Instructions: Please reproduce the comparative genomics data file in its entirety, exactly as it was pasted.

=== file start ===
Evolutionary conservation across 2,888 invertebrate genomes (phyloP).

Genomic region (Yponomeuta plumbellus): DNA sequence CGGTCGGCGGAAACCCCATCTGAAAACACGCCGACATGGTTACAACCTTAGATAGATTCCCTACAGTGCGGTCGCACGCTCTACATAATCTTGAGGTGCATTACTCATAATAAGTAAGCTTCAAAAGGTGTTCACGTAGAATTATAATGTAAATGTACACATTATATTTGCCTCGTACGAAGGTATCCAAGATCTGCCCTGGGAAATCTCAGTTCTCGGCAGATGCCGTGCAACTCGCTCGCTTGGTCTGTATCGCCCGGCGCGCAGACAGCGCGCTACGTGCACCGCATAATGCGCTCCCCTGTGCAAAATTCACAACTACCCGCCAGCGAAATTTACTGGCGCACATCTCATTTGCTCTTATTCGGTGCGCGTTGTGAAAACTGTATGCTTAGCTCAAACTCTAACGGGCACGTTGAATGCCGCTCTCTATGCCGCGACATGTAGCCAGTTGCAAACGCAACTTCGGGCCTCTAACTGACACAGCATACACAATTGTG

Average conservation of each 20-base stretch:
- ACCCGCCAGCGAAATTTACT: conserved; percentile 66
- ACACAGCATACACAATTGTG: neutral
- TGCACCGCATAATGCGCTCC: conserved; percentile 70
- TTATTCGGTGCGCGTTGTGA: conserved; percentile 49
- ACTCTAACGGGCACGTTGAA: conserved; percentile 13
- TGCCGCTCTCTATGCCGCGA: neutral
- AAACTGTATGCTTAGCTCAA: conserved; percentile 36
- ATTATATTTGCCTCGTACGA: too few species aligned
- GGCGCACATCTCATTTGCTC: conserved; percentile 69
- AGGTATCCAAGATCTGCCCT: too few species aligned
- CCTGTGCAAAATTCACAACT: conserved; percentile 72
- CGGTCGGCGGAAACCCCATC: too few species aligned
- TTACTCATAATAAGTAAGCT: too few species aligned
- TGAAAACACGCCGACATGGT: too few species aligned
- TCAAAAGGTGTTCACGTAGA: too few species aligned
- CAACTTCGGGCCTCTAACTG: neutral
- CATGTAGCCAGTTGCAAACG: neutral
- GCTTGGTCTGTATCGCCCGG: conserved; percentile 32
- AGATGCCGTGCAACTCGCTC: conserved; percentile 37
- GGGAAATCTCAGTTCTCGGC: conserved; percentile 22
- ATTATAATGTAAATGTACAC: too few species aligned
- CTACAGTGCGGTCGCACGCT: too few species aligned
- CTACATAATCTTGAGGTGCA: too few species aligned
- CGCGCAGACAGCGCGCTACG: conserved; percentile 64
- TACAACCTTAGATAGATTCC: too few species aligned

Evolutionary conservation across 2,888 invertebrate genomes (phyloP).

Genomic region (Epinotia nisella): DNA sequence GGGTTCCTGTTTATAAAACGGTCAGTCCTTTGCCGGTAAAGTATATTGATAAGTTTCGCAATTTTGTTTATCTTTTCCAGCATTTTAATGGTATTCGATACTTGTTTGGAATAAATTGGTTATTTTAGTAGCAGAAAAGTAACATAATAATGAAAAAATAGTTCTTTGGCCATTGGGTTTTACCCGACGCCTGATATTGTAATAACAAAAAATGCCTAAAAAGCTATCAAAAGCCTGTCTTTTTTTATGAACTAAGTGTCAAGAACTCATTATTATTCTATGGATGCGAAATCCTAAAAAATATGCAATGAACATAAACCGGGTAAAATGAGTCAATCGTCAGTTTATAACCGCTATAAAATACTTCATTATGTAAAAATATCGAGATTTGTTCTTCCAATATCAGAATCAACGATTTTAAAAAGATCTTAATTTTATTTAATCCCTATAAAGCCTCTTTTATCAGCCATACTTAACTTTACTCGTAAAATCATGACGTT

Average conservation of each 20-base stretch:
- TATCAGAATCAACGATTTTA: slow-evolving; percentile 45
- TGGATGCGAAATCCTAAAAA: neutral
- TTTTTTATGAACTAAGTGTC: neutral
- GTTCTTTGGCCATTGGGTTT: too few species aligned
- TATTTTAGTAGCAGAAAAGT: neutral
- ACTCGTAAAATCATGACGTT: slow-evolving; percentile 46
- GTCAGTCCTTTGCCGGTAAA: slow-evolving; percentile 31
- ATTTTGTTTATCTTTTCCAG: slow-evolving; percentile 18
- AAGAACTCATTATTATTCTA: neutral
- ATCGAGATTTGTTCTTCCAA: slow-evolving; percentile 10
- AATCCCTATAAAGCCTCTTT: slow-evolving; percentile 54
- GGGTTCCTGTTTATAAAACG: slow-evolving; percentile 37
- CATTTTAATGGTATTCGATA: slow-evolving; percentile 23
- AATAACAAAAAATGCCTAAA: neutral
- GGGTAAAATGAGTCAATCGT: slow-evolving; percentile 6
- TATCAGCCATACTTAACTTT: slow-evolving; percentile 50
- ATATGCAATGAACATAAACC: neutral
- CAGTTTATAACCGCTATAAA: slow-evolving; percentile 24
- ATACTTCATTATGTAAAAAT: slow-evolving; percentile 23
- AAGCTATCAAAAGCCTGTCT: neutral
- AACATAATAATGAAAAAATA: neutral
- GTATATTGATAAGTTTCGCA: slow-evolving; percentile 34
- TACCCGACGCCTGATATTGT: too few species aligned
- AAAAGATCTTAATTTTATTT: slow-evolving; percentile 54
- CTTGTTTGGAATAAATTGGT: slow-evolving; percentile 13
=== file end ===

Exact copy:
Evolutionary conservation across 2,888 invertebrate genomes (phyloP).

Genomic region (Yponomeuta plumbellus): DNA sequence CGGTCGGCGGAAACCCCATCTGAAAACACGCCGACATGGTTACAACCTTAGATAGATTCCCTACAGTGCGGTCGCACGCTCTACATAATCTTGAGGTGCATTACTCATAATAAGTAAGCTTCAAAAGGTGTTCACGTAGAATTATAATGTAAATGTACACATTATATTTGCCTCGTACGAAGGTATCCAAGATCTGCCCTGGGAAATCTCAGTTCTCGGCAGATGCCGTGCAACTCGCTCGCTTGGTCTGTATCGCCCGGCGCGCAGACAGCGCGCTACGTGCACCGCATAATGCGCTCCCCTGTGCAAAATTCACAACTACCCGCCAGCGAAATTTACTGGCGCACATCTCATTTGCTCTTATTCGGTGCGCGTTGTGAAAACTGTATGCTTAGCTCAAACTCTAACGGGCACGTTGAATGCCGCTCTCTATGCCGCGACATGTAGCCAGTTGCAAACGCAACTTCGGGCCTCTAACTGACACAGCATACACAATTGTG

Average conservation of each 20-base stretch:
- ACCCGCCAGCGAAATTTACT: conserved; percentile 66
- ACACAGCATACACAATTGTG: neutral
- TGCACCGCATAATGCGCTCC: conserved; percentile 70
- TTATTCGGTGCGCGTTGTGA: conserved; percentile 49
- ACTCTAACGGGCACGTTGAA: conserved; percentile 13
- TGCCGCTCTCTATGCCGCGA: neutral
- AAACTGTATGCTTAGCTCAA: conserved; percentile 36
- ATTATATTTGCCTCGTACGA: too few species aligned
- GGCGCACATCTCATTTGCTC: conserved; percentile 69
- AGGTATCCAAGATCTGCCCT: too few species aligned
- CCTGTGCAAAATTCACAACT: conserved; percentile 72
- CGGTCGGCGGAAACCCCATC: too few species aligned
- TTACTCATAATAAGTAAGCT: too few species aligned
- TGAAAACACGCCGACATGGT: too few species aligned
- TCAAAAGGTGTTCACGTAGA: too few species aligned
- CAACTTCGGGCCTCTAACTG: neutral
- CATGTAGCCAGTTGCAAACG: neutral
- GCTTGGTCTGTATCGCCCGG: conserved; percentile 32
- AGATGCCGTGCAACTCGCTC: conserved; percentile 37
- GGGAAATCTCAGTTCTCGGC: conserved; percentile 22
- ATTATAATGTAAATGTACAC: too few species aligned
- CTACAGTGCGGTCGCACGCT: too few species aligned
- CTACATAATCTTGAGGTGCA: too few species aligned
- CGCGCAGACAGCGCGCTACG: conserved; percentile 64
- TACAACCTTAGATAGATTCC: too few species aligned

Evolutionary conservation across 2,888 invertebrate genomes (phyloP).

Genomic region (Epinotia nisella): DNA sequence GGGTTCCTGTTTATAAAACGGTCAGTCCTTTGCCGGTAAAGTATATTGATAAGTTTCGCAATTTTGTTTATCTTTTCCAGCATTTTAATGGTATTCGATACTTGTTTGGAATAAATTGGTTATTTTAGTAGCAGAAAAGTAACATAATAATGAAAAAATAGTTCTTTGGCCATTGGGTTTTACCCGACGCCTGATATTGTAATAACAAAAAATGCCTAAAAAGCTATCAAAAGCCTGTCTTTTTTTATGAACTAAGTGTCAAGAACTCATTATTATTCTATGGATGCGAAATCCTAAAAAATATGCAATGAACATAAACCGGGTAAAATGAGTCAATCGTCAGTTTATAACCGCTATAAAATACTTCATTATGTAAAAATATCGAGATTTGTTCTTCCAATATCAGAATCAACGATTTTAAAAAGATCTTAATTTTATTTAATCCCTATAAAGCCTCTTTTATCAGCCATACTTAACTTTACTCGTAAAATCATGACGTT

Average conservation of each 20-base stretch:
- TATCAGAATCAACGATTTTA: slow-evolving; percentile 45
- TGGATGCGAAATCCTAAAAA: neutral
- TTTTTTATGAACTAAGTGTC: neutral
- GTTCTTTGGCCATTGGGTTT: too few species aligned
- TATTTTAGTAGCAGAAAAGT: neutral
- ACTCGTAAAATCATGACGTT: slow-evolving; percentile 46
- GTCAGTCCTTTGCCGGTAAA: slow-evolving; percentile 31
- ATTTTGTTTATCTTTTCCAG: slow-evolving; percentile 18
- AAGAACTCATTATTATTCTA: neutral
- ATCGAGATTTGTTCTTCCAA: slow-evolving; percentile 10
- AATCCCTATAAAGCCTCTTT: slow-evolving; percentile 54
- GGGTTCCTGTTTATAAAACG: slow-evolving; percentile 37
- CATTTTAATGGTATTCGATA: slow-evolving; percentile 23
- AATAACAAAAAATGCCTAAA: neutral
- GGGTAAAATGAGTCAATCGT: slow-evolving; percentile 6
- TATCAGCCATACTTAACTTT: slow-evolving; percentile 50
- ATATGCAATGAACATAAACC: neutral
- CAGTTTATAACCGCTATAAA: slow-evolving; percentile 24
- ATACTTCATTATGTAAAAAT: slow-evolving; percentile 23
- AAGCTATCAAAAGCCTGTCT: neutral
- AACATAATAATGAAAAAATA: neutral
- GTATATTGATAAGTTTCGCA: slow-evolving; percentile 34
- TACCCGACGCCTGATATTGT: too few species aligned
- AAAAGATCTTAATTTTATTT: slow-evolving; percentile 54
- CTTGTTTGGAATAAATTGGT: slow-evolving; percentile 13